On "Sweetest Joy," which he wrote in honor of his two daughters (who have different mothers): I wanted them to have something that they could understand, even when I'm gone. When they're 18, 19, they can go back and listen to what I meant for them, That's not the way I wanted it to work out. I had a mom and a dad, I had both of my parents. I don't know what I would have done if my parents weren't around. But I just wanted to let them know that I'll be there regardless and I know life's not perfect but we're going to make the best of it.

On "Hometown," a song about where he grew up: I was finishing a mixtape and the producer I'm with now sent me the tune. I just wanted to get the mix tape out, I didn't want to do another [song], but the producer sent it anyway. And it just sparked something in me. I've been the Minnesota guy. Even though I left, I always loved Minnesota. Regardless of where I went, I always wanted to come back to Minnesota.

On inspiring people through music: I feel like my job, especially as an African American male is to give kids an example of what they can do to be successful. On the road to success, I feel like my vehicle got stalled, and I was able to hot-wire another one to keep going ... I've talked to kids that say 'There ain't no way off the streets. The only thing there is for me is dead or in jail.' No it's not. You may think that but it's not like that. You have plenty of opportunities. And I just wanted a voice to say that.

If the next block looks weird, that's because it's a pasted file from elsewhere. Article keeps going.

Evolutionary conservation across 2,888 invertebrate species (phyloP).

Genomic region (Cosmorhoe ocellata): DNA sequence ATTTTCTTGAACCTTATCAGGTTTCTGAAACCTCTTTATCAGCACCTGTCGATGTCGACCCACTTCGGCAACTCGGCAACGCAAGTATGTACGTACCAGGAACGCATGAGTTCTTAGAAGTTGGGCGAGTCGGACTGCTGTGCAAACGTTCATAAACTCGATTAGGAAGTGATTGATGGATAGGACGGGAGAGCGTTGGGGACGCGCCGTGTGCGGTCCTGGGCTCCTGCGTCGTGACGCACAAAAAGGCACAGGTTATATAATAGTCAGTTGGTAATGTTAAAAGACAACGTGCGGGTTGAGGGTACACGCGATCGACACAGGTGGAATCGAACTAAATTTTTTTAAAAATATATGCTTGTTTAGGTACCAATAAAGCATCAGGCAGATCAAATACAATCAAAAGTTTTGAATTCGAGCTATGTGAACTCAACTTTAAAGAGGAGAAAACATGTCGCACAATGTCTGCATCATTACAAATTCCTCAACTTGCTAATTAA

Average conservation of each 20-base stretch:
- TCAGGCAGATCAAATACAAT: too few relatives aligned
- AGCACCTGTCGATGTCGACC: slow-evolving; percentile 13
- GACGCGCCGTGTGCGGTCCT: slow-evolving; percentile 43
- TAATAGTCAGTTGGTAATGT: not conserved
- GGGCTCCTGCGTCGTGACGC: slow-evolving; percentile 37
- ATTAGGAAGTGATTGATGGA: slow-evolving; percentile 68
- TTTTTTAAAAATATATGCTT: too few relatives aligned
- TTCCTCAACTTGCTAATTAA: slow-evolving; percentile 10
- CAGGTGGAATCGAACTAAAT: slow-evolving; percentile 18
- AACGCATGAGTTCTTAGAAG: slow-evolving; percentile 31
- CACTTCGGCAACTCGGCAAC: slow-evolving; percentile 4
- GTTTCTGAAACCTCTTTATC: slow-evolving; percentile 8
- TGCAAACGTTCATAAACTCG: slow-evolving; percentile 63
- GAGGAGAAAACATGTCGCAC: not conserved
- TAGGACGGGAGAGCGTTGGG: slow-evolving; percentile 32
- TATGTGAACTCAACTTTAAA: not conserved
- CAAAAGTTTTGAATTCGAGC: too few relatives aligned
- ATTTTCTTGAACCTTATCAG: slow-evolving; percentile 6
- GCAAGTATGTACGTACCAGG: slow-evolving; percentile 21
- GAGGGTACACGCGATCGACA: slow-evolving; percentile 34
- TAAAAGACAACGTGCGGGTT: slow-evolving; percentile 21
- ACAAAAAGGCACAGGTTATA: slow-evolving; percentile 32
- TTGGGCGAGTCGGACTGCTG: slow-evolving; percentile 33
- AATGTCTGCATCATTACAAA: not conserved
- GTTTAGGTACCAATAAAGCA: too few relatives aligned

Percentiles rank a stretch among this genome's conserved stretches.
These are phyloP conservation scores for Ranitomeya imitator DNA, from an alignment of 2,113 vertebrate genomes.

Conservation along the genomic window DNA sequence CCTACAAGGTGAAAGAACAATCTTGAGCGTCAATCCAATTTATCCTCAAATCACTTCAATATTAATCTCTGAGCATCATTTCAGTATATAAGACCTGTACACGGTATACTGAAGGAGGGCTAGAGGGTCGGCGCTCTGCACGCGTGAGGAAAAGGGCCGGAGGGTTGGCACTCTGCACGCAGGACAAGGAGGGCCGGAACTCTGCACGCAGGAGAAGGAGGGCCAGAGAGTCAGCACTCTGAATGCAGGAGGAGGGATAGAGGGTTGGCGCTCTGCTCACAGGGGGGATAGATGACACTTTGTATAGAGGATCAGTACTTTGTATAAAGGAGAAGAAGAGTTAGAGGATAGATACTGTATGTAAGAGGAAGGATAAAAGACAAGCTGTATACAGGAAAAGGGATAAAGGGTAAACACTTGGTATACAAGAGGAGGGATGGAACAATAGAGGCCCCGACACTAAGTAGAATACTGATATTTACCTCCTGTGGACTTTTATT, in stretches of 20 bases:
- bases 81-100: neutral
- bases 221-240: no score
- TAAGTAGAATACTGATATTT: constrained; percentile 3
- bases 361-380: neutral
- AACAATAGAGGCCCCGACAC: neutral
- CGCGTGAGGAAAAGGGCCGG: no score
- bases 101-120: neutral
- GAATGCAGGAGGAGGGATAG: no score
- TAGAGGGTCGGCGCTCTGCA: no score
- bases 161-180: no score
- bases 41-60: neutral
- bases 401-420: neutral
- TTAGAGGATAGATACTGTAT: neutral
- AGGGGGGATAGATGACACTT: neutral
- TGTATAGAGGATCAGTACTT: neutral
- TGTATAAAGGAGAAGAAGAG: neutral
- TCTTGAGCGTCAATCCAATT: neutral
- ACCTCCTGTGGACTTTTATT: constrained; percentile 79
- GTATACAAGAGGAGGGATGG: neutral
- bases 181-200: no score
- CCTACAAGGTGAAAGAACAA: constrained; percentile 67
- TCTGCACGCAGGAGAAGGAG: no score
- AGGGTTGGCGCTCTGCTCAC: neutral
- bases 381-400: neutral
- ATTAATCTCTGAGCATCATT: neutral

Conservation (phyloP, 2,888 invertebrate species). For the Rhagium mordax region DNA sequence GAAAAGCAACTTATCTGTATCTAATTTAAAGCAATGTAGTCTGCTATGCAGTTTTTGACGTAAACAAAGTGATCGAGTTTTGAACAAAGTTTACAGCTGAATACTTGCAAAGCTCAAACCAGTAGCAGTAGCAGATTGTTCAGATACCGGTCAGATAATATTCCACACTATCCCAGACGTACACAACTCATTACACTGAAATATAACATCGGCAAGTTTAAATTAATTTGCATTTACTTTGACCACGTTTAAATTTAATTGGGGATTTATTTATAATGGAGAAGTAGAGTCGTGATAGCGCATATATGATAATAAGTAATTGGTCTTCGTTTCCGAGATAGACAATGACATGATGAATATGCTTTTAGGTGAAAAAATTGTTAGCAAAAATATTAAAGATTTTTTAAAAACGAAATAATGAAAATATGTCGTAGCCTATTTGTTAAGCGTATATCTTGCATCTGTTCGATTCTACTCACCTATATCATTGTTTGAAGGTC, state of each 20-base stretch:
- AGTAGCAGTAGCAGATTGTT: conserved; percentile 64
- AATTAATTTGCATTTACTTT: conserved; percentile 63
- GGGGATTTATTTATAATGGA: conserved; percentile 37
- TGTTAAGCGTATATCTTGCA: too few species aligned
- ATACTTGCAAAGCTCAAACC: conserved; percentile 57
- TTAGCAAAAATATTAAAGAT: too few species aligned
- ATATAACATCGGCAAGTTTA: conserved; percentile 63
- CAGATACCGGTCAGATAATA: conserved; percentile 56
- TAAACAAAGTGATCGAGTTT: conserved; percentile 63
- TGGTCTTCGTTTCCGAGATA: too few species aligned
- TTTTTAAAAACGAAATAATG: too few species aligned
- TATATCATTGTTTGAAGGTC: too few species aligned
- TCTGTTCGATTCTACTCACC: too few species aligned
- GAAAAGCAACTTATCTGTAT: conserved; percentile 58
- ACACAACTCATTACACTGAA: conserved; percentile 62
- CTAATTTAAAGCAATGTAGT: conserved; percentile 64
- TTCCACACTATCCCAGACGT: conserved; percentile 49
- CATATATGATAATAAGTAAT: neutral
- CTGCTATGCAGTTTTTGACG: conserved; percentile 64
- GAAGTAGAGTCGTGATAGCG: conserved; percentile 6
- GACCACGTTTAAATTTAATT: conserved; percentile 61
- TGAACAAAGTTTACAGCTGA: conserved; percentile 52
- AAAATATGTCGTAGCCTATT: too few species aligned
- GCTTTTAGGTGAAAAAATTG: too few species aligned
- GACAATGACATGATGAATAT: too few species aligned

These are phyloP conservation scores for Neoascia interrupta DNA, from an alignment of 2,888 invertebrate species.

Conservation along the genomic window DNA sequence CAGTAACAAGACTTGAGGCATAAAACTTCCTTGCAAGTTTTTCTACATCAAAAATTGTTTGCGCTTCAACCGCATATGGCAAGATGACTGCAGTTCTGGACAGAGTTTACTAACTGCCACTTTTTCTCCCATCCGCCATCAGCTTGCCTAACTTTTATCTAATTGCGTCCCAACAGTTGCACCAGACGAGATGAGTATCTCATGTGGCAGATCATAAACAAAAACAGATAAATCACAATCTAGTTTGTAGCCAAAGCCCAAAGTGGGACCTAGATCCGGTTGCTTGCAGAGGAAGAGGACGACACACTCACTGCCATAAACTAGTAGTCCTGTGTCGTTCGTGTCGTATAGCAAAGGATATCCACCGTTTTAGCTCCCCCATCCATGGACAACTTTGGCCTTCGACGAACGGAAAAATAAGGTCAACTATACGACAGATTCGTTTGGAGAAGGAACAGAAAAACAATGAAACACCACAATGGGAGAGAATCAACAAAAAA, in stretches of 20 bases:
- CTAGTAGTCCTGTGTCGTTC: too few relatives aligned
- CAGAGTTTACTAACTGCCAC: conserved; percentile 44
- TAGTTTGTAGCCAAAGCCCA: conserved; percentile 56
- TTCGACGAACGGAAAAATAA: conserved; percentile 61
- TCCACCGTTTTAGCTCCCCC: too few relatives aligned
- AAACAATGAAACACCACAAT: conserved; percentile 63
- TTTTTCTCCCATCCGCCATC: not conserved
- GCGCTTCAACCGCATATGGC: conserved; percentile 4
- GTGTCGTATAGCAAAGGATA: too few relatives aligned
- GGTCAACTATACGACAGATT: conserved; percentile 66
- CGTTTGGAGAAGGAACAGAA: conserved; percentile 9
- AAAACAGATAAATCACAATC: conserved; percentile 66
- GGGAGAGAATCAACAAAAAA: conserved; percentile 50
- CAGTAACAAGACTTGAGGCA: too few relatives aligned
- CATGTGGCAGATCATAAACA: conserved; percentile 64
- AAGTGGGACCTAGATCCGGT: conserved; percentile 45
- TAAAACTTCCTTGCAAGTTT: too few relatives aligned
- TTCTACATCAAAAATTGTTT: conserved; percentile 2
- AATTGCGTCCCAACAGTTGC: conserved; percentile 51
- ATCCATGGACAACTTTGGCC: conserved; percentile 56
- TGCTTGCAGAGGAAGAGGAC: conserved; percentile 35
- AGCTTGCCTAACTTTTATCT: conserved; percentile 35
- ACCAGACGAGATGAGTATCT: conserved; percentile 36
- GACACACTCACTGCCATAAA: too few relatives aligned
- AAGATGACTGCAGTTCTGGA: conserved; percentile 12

His favorite memories at Minnesota:
The Blake Hoffarber shot. That was one of my best memories. And just being around all my teammates was amazing. I love that I had the opportunity to play for Tubby Smith... and my granddad is passed now, but on senior day, he came. I had zero points in the first half and I remember I thought I cannot be out here embarrassed with my granddad at the game. I ended up having 20 points in the second half and we won the game.

What he misses the most:
The competition out there playing. The arenas, the crowds. I'm a competitor so I miss being out there, I miss going hard. You know what the crazy thing about it is? I miss the workouts. Running stairs, I miss that. I miss sweating like that, I miss being that tired. I really do. Even now, I work out, but I can't work out to that extent because of my injury (and not pushed the same way).

On his impressions of the Minnesota program now:
It's exciting to watch those guys, it's excited to see what [new coach Richard] Pitino is doing, how they play up and down, how they're pressing. I'm looking forward to seeing what happens in the future. I'm just excited to see where the program goes in the future.
I thought it was really good, even from talking to the players. I heard it from the inside source. I hear that they're comfortable and they're enjoying it. Basketball players, you've got to feel comfortable, you've got to believe that your coach believes in you. 
I like the way they're playing. I wish that I could play for them.